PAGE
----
I like to think that you can't tell my houses by my backsplashes. There are plenty of design trademarks that I do tend to carry from house to house, but my backsplashes have been almost all different. This is because I never get bored with dreaming up backsplashes. I think they’re a great opportunity for a home to express itself--to make a splash. Here are 13 of our favorite backsplash ideas:
*The majority of these photos are from homes done by Bynum Residential Design in Nashville, but when that's not the case the photo links to the original source.
1) Slate tile backsplash. In this kitchen, we’ve taken 12X12 slate tiles, cut them into thirds, and installed them in a random pattern.
2) A chalkboard backsplash. We love the idea of putting chalkboard paint to use as a backsplash.
3) A beadboard backsplash. Beadboard works great, especially in a cottage-style home. If you have glass cabinet doors up top, consider extending the beadboard from the backsplash up through the back of the cabinets.
4) Backsplash of windows. Pictured here is the backsplash that we did that was all windows in the 925B Kirkwood house; it was a huge hit.
5) Glass tile backsplash. As a slightly glitzier alternative to ceramic subway tiles, I like to use glass subway tiles.
6) Backsplash of different size tiles. I often like to use glass tiles in different sizes--sometimes in a single color, sometimes using a variety of colors. We've had good luck using sheets of pre-cut tile for some of our backsplash installations.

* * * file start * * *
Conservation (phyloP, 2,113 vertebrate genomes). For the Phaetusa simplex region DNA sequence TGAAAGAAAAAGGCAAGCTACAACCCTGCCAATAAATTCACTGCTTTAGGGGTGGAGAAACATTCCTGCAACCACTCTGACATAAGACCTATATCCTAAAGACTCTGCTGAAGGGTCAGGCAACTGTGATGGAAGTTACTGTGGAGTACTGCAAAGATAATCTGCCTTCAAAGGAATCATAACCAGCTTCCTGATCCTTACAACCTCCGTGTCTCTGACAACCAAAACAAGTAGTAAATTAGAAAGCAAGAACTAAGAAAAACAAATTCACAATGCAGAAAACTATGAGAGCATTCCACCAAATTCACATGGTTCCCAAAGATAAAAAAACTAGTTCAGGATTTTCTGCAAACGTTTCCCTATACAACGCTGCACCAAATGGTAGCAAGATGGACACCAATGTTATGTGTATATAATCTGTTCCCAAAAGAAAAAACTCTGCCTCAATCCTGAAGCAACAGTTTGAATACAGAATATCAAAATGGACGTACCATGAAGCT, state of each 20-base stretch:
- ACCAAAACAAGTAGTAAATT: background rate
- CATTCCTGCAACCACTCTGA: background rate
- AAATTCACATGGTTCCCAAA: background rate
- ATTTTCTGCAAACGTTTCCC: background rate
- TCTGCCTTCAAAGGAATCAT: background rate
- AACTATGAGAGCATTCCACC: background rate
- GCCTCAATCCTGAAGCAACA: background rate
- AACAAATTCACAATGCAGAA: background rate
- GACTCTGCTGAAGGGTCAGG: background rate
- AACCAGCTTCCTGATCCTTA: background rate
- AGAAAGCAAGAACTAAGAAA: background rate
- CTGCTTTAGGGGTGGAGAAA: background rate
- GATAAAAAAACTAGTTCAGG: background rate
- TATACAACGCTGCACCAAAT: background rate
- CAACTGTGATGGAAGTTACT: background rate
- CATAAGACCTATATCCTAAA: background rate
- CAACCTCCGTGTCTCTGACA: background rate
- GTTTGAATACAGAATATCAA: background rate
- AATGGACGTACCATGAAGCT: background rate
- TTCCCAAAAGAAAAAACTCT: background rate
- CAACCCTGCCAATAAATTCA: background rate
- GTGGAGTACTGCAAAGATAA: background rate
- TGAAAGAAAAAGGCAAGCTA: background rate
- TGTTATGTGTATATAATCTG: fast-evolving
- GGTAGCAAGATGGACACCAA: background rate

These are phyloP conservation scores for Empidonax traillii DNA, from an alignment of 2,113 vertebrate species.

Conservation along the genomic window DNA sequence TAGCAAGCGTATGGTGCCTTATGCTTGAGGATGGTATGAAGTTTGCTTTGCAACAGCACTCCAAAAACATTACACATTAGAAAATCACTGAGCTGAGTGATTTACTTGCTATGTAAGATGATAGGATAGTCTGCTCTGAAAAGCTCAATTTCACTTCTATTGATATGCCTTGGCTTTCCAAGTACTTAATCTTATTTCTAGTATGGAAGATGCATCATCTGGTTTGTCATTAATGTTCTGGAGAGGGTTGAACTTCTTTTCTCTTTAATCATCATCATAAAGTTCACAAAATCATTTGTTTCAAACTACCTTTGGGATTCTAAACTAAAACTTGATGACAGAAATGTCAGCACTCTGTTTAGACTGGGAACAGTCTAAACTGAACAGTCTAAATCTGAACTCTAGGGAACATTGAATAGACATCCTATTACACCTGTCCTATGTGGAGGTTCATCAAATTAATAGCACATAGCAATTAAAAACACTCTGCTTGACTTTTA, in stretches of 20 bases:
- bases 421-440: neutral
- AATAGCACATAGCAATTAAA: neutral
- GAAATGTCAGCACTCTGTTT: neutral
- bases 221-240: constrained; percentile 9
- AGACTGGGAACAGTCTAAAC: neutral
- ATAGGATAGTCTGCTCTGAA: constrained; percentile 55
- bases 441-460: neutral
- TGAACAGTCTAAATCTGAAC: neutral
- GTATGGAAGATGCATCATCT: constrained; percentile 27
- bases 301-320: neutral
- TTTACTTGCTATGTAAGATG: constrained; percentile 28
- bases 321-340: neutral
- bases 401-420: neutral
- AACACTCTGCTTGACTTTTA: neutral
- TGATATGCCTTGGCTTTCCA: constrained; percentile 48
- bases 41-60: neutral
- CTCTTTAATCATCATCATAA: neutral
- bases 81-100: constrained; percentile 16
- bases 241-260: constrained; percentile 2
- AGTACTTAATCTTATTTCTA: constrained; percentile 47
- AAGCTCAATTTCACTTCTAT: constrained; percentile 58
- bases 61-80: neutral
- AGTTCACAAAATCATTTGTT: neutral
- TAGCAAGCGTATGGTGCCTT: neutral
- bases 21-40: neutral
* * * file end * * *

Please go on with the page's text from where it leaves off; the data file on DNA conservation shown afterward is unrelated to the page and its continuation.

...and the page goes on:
7) Multi-material backsplash. Another favorite idea: use multi-material tiles with marble and metal and glass, all combined in a mosaic.
8) Stainless steel tile backsplash. We’ve also used metal tiles—subway shaped—in a kitchen, and it instantly ups the glamour--kind of like slathering the walls in shards of mirrorball. These tiles are especially beautiful with candlelight reflecting off of them.
9) A tongue and groove backsplash. Tongue and groove (or shiplap) is great in a lake house, beach house, or any space where you want a more casual, country, or coastal vibe.
10) A mirror backsplash. A great way to add light and polish to a bar or kitchen. Antiqued mirror backsplashes are best.
11) A stacked backsplash. Sometimes we install the tiles stacked for a more modern look. The 12South house we did on Lawrence Avenue is big format glass, which I think works great in a spacious kitchen.
12) A vertical backsplash. Consider installing brick-shaped tile vertically instead of horizontally; this would be best in a bathroom backsplash.
13) A mixed materials backsplash. Don't necessarily feel like you have to choose only one backsplash material. In the kitchen below we used stone tile squares, wood, and hexagon penny tile to create an eclectic backsplash.
What's your favorite backsplash look?
Dee Bynum has his finger on the pulse. Whether it’s following trends, scouting emerging neighborhoods and infill opportunities, or overseeing the development of a design, Dee’s dedication to—or obsession with—his projects is renowned.